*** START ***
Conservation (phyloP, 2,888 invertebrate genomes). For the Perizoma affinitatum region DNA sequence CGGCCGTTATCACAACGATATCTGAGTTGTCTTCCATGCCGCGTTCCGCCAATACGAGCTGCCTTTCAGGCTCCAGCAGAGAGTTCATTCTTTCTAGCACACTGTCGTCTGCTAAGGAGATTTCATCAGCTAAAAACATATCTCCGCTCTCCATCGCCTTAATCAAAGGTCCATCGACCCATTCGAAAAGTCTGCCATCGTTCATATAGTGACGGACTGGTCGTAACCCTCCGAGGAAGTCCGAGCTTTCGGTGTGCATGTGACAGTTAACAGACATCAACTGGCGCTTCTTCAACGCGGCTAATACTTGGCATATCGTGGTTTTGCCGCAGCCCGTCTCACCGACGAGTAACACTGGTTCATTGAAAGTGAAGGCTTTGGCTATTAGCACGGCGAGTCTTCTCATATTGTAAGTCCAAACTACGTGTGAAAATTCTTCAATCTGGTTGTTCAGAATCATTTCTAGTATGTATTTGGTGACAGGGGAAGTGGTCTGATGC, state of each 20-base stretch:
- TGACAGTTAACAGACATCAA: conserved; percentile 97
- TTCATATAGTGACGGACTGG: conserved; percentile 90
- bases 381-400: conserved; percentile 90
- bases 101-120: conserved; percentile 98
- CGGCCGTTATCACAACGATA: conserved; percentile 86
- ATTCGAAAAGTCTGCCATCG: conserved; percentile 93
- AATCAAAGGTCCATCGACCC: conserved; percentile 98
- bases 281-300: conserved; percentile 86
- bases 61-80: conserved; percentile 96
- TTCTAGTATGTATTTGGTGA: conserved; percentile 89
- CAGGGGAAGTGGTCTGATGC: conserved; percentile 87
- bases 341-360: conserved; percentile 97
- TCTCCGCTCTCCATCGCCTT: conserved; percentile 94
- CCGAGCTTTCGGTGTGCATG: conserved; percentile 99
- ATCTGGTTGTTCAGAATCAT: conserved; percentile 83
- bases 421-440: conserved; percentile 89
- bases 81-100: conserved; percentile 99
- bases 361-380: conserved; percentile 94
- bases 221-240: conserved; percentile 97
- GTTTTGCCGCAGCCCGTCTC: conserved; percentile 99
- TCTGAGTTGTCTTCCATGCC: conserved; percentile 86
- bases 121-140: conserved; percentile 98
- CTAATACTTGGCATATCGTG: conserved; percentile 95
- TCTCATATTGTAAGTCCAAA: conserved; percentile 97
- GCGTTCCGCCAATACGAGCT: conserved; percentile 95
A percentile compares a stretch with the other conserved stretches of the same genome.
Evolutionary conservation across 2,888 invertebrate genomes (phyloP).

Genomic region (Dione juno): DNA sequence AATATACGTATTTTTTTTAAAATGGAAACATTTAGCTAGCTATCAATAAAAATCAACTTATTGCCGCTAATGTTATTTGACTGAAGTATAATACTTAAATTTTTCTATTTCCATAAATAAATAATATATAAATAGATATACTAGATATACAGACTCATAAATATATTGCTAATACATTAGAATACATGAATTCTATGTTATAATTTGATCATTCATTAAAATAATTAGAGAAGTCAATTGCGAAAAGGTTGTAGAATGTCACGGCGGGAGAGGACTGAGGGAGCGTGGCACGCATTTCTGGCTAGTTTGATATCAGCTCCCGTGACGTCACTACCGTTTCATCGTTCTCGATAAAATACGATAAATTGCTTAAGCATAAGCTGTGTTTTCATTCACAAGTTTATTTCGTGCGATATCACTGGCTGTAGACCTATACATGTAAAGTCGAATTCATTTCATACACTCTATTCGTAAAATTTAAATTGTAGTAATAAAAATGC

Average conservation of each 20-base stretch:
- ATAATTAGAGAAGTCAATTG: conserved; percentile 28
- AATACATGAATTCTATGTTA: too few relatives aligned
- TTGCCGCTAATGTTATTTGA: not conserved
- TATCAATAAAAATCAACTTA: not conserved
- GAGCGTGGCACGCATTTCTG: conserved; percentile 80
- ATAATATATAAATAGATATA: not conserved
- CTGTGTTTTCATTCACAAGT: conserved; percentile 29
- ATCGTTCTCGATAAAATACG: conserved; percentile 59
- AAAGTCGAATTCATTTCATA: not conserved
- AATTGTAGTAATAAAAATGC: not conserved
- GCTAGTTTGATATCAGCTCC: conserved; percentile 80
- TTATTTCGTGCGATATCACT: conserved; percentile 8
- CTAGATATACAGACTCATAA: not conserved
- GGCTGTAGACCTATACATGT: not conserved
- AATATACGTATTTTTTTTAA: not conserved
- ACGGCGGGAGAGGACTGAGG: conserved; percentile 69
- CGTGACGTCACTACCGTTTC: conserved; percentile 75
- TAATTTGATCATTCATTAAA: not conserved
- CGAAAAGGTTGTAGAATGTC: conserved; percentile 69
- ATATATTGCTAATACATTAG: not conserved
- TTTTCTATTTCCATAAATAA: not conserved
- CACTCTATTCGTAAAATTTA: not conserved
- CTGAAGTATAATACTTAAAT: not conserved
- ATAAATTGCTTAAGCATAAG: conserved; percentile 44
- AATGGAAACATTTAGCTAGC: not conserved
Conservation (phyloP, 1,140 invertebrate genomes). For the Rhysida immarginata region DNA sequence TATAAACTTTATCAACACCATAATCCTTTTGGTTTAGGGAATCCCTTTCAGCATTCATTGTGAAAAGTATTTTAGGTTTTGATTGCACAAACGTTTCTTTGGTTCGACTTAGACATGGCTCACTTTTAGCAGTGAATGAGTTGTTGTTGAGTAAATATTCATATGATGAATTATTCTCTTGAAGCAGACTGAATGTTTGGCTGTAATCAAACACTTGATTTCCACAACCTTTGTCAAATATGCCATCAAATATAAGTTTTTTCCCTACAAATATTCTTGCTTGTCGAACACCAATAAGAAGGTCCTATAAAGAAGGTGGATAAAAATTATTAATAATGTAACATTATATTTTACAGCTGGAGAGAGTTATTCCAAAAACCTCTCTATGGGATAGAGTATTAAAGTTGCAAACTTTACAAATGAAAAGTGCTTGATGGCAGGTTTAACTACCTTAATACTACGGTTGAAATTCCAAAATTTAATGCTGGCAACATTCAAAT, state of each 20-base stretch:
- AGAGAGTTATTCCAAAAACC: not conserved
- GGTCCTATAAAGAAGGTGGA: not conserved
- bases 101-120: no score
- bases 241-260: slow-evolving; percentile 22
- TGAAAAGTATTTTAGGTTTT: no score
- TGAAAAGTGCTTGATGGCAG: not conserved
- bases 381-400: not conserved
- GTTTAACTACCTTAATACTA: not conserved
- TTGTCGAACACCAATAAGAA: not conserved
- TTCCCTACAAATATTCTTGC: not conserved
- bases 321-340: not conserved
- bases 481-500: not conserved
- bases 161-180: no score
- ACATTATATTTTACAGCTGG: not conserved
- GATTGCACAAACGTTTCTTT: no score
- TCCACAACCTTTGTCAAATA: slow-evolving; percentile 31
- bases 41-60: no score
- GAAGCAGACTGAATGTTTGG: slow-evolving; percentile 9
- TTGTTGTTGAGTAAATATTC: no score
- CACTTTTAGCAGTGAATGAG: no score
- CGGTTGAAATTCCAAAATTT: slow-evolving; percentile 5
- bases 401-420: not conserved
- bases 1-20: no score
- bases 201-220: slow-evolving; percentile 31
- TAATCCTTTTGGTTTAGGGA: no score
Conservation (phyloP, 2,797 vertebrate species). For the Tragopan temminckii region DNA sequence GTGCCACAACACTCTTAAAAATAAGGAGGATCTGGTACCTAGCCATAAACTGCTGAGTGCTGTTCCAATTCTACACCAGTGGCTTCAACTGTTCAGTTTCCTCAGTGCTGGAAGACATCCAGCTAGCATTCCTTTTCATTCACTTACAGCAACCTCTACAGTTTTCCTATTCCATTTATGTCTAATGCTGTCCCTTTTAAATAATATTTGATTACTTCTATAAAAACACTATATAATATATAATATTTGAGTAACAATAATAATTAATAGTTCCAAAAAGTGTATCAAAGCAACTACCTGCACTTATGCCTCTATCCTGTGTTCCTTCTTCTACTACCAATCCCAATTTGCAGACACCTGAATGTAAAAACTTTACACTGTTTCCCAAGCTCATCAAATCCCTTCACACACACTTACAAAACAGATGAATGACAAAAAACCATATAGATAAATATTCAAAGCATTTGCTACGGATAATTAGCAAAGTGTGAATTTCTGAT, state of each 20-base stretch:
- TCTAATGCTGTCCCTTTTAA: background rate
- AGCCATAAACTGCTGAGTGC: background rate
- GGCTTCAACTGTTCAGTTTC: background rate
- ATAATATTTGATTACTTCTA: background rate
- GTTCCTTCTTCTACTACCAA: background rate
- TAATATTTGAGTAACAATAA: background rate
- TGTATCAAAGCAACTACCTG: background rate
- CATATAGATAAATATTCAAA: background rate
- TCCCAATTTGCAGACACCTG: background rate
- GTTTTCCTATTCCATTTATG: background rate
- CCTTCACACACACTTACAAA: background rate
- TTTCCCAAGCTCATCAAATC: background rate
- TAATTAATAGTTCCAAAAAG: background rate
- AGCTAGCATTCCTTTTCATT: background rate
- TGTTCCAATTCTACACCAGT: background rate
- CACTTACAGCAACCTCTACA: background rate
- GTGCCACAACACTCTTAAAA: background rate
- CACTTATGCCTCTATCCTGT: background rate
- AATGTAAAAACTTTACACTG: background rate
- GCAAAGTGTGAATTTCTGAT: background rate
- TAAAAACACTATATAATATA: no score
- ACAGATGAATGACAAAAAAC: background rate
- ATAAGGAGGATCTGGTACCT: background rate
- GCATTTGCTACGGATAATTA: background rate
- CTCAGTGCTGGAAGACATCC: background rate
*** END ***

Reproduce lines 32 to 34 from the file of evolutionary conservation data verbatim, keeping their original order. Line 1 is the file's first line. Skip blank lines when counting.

- AATACATGAATTCTATGTTA: too few relatives aligned
- TTGCCGCTAATGTTATTTGA: not conserved
- TATCAATAAAAATCAACTTA: not conserved